2

If I execute the following:

SELECT dbschemas.[name] as 'Schema', 
dbtables.[name] as 'Table', 
dbindexes.[name] as 'Index',
indexstats.alloc_unit_type_desc,
indexstats.avg_fragmentation_in_percent as avg,
indexstats.page_count
FROM sys.dm_db_index_physical_stats (DB_ID('dbname'), NULL, NULL, NULL, NULL) AS indexstats
INNER JOIN sys.tables dbtables on dbtables.[object_id] = indexstats.[object_id]
INNER JOIN sys.schemas dbschemas on dbtables.[schema_id] = dbschemas.[schema_id]
INNER JOIN sys.indexes AS dbindexes ON dbindexes.[object_id] = indexstats.[object_id]
AND indexstats.index_id = dbindexes.index_id
WHERE indexstats.database_id = DB_ID('dbname')
ORDER BY indexstats.avg_fragmentation_in_percent desc

It shows fragmentation level. I then ran Ola Hallengren's index optimise script which obviously reduces indexes.

If I run the query again it now shows high fragmentation in tables without an index e.g:

Schema  Table       Index   alloc_unit_type_desc   avg                 page_cont
dbo     tablename   NULL    IN_ROW_DATA            99.4362934362934    8176

Should I be concerned by these?

Anything I can do?

Anything I should be doing?

We are experiencing performance issues. I am aware that 2008 is not ideal and that is being addressed.

The datafile is also showing as 220gb but the actual space used is 140gb.

  • 3
    "Performance issues" is a huge area. Maybe you can pinpoint a specific query or table that's the problem and troubleshoot it. If it's the heap, then consider adding a clustered index in accordance to the queries and operations in which it's involved. – EzLo Apr 11 at 11:37
  • 1
    I recently had a case with a heap with lots and lots of empty space. Only some 6000 rows and a simple SELECT * without WHERE took several minutes. The problem was humongous amount of empty space. This is one of the downsides you can encounter with heaps. I just created a clustered index (on a suitable column) and all was normal. – Tibor Karaszi Apr 12 at 6:40
7

Ola Hallengren's index optimize script does not perform Heap defragmentation.

In other words table rebuilds are not happening when running the procedure and that is expected.

You could run ALTER TABLE dbo.tablename REBUILD; to remove the fragmentation.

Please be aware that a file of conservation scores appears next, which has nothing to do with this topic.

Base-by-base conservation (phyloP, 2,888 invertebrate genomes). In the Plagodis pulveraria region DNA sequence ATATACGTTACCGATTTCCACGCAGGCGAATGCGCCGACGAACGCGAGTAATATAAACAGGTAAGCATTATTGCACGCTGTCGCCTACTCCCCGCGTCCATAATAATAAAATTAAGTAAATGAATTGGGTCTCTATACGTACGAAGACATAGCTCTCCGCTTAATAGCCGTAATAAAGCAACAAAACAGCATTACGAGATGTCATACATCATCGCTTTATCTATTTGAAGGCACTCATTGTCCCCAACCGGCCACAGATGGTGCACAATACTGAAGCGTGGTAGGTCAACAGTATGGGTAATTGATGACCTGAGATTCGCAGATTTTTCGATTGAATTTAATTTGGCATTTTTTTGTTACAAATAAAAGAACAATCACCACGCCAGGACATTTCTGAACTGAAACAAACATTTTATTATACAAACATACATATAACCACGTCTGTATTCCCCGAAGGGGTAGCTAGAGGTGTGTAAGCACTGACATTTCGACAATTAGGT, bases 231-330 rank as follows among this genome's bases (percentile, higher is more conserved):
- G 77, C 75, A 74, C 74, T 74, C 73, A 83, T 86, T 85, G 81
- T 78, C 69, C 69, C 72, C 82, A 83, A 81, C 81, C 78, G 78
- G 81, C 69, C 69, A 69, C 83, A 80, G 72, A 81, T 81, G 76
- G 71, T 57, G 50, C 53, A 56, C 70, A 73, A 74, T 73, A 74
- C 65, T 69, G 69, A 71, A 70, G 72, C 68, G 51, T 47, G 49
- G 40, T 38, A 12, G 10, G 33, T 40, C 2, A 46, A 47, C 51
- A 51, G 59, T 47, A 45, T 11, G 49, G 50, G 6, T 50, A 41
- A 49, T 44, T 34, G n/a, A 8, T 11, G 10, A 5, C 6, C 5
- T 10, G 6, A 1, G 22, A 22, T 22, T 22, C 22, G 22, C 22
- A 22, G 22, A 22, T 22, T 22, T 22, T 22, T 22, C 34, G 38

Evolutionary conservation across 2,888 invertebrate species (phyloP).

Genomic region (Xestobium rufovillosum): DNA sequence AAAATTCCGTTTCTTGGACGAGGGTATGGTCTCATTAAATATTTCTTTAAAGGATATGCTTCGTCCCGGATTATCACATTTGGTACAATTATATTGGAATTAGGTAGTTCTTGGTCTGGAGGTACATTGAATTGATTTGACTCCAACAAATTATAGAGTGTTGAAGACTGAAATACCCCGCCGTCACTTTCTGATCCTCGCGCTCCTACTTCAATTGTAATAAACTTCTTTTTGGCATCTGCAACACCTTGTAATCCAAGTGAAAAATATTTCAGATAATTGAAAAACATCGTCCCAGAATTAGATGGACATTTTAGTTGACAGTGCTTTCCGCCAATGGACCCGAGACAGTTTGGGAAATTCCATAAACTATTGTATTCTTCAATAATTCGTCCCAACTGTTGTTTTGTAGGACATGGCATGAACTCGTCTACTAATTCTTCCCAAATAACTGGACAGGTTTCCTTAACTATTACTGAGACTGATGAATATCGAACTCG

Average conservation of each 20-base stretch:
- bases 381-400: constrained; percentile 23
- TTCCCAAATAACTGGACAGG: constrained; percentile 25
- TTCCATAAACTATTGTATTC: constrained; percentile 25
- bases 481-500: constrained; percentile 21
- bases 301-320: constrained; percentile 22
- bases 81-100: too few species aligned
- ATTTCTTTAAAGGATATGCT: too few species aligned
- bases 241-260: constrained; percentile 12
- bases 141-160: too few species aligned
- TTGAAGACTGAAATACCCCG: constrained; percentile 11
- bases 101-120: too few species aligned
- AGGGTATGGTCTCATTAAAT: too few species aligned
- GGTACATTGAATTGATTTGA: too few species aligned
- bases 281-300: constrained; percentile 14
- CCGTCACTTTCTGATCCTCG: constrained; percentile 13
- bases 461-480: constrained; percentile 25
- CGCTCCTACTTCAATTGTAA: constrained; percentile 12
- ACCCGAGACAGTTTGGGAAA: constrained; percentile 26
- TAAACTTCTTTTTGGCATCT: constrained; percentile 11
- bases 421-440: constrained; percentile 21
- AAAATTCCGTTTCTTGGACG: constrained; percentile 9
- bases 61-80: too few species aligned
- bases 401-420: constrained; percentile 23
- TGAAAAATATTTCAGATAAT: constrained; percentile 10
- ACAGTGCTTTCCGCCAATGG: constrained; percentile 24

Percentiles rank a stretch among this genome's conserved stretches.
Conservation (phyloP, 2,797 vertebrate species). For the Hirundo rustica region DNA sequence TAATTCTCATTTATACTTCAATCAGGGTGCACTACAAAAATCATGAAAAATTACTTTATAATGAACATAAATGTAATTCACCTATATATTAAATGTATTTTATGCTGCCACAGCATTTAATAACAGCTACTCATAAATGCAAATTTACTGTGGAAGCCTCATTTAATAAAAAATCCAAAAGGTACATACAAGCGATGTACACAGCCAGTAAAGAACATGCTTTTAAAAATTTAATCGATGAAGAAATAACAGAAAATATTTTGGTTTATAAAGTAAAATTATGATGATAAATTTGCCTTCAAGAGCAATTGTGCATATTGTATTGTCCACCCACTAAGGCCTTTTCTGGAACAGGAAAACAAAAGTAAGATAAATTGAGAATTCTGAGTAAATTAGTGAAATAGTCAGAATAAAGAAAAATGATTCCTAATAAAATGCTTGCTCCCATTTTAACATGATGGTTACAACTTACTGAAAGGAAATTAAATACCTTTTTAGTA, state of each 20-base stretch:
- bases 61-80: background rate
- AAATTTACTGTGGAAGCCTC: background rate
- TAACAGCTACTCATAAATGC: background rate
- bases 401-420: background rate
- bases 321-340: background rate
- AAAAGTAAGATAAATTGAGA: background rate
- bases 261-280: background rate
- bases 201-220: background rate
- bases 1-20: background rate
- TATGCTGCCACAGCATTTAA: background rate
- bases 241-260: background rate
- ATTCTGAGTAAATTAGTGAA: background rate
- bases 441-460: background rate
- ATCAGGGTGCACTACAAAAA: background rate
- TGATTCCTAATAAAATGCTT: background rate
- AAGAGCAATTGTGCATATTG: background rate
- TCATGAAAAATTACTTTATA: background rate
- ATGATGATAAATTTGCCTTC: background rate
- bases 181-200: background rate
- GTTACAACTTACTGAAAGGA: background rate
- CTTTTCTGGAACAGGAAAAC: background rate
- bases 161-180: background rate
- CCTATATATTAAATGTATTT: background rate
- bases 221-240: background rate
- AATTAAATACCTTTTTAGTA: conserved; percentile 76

This also rebuilds the nonclustered indexes on the heap.

Better option than rebuilding your heap tables

You do have to ask yourself or the application team why you can't add a clustered index to the table. as rebuilding the heap uses a lot of resources and is a temporary solution.

If you add a clustered index, that index is included in the Index Optimize script, and fragmentation will be removed when the script runs.

Another option is to add the clustered index and stop worrying about index fragmentation.


We are experiencing performance issues. I am aware that 2008 is not ideal and that is being addressed.

It could be that it is because of the forwarded records in the heap tables, but at 8167 pages I would say that that is not likely. A starting point could be looking at the queries being executed on your server.

SP_BlitzCache can help with finding your worst performing queries.


The datafile is also showing as 220gb but the actual space used is 140gb.

This should not be a problem. Apart from disk space you should not be too worried. You are not relying on autogrowth, which is a good thing.

  • 1
    Alter table <table> REBUILD is supported in SQL Server 2008 onwards so you can do that to rebuild the heap. Tibor Karaszi has a script here: karaszi.com/rebuild-all-fragmented-heaps that is of great help – Spörri Apr 11 at 16:11

Your Answer

By clicking “Post Your Answer”, you agree to our terms of service, privacy policy and cookie policy

Not the answer you're looking for? Browse other questions tagged or ask your own question.